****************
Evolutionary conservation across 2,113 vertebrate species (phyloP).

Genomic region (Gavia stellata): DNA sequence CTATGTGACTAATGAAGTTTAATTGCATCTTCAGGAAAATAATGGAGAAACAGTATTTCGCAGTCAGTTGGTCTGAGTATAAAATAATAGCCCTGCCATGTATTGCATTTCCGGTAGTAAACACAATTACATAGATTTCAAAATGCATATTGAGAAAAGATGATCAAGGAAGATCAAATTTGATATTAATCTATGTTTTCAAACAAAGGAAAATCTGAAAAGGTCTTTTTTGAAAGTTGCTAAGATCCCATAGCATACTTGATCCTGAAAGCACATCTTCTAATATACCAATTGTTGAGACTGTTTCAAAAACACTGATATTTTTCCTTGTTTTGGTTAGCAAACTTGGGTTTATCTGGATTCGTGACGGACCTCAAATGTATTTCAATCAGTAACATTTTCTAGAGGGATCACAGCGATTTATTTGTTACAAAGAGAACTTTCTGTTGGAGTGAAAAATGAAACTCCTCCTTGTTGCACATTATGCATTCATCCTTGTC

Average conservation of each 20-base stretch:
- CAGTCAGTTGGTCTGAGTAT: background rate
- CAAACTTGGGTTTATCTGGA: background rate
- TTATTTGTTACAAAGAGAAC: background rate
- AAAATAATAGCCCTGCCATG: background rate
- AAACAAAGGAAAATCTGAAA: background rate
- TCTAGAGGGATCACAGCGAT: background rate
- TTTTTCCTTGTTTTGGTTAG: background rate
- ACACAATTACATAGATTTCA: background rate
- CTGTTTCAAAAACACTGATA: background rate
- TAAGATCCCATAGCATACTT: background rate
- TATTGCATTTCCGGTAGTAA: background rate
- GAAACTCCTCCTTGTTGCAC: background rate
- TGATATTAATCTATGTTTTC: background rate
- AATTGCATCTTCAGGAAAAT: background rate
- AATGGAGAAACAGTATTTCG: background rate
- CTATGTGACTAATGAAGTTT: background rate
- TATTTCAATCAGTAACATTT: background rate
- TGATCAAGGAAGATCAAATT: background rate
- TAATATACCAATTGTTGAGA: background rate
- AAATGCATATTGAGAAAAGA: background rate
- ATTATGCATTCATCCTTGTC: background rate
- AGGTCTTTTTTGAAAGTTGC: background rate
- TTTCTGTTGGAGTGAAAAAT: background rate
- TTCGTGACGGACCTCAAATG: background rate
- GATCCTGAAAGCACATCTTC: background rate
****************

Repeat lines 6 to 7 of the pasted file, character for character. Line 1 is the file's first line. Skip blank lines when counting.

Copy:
- TTATTTGTTACAAAGAGAAC: background rate
- AAAATAATAGCCCTGCCATG: background rate